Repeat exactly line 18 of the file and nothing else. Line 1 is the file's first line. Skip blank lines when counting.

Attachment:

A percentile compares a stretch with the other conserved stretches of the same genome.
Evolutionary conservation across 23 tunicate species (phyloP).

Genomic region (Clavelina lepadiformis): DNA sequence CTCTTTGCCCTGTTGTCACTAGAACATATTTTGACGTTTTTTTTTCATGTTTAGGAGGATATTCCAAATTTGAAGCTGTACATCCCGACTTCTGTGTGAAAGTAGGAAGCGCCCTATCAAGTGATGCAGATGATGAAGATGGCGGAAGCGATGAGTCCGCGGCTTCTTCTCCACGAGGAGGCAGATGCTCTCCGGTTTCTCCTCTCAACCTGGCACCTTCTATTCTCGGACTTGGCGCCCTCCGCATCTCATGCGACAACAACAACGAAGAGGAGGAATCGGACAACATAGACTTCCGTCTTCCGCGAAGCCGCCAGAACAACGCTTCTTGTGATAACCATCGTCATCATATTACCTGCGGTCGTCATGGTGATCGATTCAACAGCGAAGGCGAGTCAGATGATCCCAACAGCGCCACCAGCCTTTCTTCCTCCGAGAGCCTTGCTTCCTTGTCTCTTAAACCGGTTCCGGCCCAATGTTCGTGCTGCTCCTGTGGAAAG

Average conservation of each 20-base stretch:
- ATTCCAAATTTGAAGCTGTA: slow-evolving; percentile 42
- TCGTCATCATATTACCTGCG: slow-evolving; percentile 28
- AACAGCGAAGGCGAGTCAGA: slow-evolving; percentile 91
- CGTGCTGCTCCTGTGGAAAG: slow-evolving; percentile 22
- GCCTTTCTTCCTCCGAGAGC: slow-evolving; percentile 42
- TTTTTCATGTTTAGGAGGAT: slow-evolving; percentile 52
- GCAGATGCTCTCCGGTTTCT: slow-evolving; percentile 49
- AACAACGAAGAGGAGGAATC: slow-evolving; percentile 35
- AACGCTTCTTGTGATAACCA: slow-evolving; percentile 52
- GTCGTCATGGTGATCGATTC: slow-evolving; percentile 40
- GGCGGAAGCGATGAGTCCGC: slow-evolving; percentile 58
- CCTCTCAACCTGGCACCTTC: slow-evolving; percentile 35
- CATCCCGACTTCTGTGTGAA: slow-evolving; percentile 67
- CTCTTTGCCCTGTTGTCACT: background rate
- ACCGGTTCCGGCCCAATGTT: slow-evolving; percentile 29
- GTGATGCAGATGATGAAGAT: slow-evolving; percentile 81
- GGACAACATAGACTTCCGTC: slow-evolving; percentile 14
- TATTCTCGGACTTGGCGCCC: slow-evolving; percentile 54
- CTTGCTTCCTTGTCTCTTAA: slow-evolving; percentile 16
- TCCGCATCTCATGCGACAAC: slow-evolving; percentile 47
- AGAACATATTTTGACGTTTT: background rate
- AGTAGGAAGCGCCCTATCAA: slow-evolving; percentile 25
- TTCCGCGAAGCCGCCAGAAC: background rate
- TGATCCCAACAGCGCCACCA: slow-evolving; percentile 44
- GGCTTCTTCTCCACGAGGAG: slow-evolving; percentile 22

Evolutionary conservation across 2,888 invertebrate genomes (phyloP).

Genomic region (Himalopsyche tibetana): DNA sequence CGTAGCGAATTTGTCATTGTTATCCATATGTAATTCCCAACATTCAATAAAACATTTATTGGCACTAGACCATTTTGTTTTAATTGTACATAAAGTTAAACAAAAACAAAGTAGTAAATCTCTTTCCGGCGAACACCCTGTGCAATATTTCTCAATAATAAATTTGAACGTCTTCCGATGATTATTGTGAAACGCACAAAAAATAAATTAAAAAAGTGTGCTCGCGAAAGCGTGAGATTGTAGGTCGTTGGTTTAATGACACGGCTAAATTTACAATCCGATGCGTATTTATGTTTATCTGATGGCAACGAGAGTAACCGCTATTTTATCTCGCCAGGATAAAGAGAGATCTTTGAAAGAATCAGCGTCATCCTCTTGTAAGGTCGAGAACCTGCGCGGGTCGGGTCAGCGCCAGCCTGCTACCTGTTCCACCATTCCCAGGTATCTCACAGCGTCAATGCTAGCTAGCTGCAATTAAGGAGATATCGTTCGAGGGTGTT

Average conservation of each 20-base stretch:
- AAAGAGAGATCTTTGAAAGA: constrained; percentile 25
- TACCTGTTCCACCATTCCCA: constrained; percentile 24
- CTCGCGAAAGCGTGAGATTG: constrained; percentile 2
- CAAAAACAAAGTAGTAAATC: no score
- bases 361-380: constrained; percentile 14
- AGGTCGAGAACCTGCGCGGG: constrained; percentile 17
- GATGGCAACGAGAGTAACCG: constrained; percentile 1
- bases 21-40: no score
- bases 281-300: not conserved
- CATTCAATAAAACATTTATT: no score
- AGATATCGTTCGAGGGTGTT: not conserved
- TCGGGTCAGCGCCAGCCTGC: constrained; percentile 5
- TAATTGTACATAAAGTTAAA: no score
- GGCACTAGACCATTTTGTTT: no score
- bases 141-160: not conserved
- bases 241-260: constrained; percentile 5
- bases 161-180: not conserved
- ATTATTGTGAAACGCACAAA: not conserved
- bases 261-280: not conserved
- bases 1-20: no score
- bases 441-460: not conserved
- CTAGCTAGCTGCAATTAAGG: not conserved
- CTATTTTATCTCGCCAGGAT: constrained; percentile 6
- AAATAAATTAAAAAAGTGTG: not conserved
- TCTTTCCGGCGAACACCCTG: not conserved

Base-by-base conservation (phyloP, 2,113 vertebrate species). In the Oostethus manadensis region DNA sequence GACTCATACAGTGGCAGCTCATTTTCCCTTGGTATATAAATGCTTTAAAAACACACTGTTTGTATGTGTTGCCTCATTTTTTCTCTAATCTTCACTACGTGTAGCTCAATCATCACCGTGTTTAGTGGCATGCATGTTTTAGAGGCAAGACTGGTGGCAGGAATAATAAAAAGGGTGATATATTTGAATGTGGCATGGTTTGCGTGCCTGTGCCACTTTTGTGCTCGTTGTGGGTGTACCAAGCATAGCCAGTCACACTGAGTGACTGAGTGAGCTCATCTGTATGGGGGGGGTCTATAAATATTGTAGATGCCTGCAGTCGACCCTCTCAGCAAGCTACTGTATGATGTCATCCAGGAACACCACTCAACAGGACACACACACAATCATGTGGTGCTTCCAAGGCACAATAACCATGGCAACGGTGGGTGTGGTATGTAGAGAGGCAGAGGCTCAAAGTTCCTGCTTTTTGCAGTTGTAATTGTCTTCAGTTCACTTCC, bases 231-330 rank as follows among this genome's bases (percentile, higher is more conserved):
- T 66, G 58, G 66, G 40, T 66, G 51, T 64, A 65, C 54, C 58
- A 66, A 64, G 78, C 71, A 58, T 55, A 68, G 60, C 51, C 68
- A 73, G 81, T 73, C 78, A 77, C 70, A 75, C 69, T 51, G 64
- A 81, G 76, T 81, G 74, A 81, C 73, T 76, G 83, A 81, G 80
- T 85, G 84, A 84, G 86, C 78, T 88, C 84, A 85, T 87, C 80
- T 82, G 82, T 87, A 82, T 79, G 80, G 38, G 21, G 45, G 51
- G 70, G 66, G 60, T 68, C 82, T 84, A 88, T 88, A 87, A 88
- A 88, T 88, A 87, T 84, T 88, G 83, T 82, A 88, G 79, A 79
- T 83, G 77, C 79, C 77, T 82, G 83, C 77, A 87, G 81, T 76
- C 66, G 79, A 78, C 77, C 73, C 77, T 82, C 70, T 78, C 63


- CTCTTTGCCCTGTTGTCACT: background rate